What if all the ice melted in the world? Now whether you believe global warming happens because of human activities or naturally is another debate. The questions “How would the world look if ALL the ice melted?” How much would the sea rise by? What would be the average temperature on Earth? are of interest to everyone.

Trust National Geographic not only to capture such questions in the best manner possible but also to visualize it in such geoawesome manner! Here’s the super interesting map by National Geographic “IF ALL THE ICE MELTED“!

 

Tags: physical, weather and climate, National Geographic, climate change, water, visualization.


Via Seth Dixon
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LEONARDO WILD's curator insight, April 5, 2015 9:05 AM

Climate change is all about the "Pendulum Effect," where the extremes is what matters, not so much the median or average. The average may fluctuate some, but the real problem comes when the weather goes haywire. Too much water can be as destructive as too little water, and this doesn't only happen in time but in space as well, where regions get too much of one and too little of the other. We'll see strips of drought and strips of wetness, strips of cold and strips of heat, like bands across regions and across the planet. If he ice melts, the sea and fresh water strips in the ocean will keep the fresh water atop and it'll probably freeze in great bands in winter and provoke an extreme albedo effect cooling down the planet radically followed immediately by a potential mini ice age.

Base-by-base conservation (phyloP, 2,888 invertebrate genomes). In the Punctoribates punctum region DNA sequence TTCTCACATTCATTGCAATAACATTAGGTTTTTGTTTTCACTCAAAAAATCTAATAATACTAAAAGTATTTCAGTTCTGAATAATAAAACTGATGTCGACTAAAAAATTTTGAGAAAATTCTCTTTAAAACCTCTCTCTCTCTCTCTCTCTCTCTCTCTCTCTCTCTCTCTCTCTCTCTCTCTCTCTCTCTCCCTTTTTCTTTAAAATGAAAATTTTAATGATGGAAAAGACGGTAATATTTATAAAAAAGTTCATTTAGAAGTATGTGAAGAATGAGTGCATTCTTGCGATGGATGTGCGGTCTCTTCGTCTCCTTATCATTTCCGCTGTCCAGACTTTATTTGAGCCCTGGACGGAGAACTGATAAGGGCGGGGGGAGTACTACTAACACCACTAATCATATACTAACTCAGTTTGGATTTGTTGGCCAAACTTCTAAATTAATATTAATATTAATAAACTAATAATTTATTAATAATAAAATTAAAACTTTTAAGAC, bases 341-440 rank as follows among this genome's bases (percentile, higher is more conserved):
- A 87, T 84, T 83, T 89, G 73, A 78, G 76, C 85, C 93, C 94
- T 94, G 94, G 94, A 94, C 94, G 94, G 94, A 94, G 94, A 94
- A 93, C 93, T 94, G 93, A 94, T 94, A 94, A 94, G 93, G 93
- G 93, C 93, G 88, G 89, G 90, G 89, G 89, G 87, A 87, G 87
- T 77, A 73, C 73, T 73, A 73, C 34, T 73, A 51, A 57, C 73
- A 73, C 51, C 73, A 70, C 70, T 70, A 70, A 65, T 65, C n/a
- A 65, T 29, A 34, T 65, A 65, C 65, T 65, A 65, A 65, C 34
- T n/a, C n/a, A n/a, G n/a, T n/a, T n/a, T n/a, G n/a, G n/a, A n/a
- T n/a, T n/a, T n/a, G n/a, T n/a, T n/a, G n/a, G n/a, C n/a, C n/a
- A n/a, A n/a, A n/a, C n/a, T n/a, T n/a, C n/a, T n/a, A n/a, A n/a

Lorraine Chaffer's curator insight, April 5, 2015 9:23 PM

Impact of climate change on landforms and landscapes 


The human causes and effects of landscape degradation (ACHGK051)

The ways of protecting significant landscapes (ACHGK052)



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Teaching the Geography of Food

Teaching the Geography of Food | Teaching Geography | Scoop.it
By Seth Dixon, Ph.D., Assistant Professor of Geography, Rhode Island College  Food. It's something we all think about, talk about, and need. Food has been one major topic of interest at National Ge...

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Geography Teachers' Association of Victoria Inc. (GTAV)'s curator insight, April 5, 2015 6:35 AM

GTAV AC:G Y9 - Biomes and food security

Many content descriptors covered in the resources on this page - and many more links to other resources too.

Reegan Brunt's curator insight, March 2, 9:56 PM

GTAV AC:G Y9 - Biomes and food security

Many content descriptors covered in the resources on this page - and many more links to other resources too.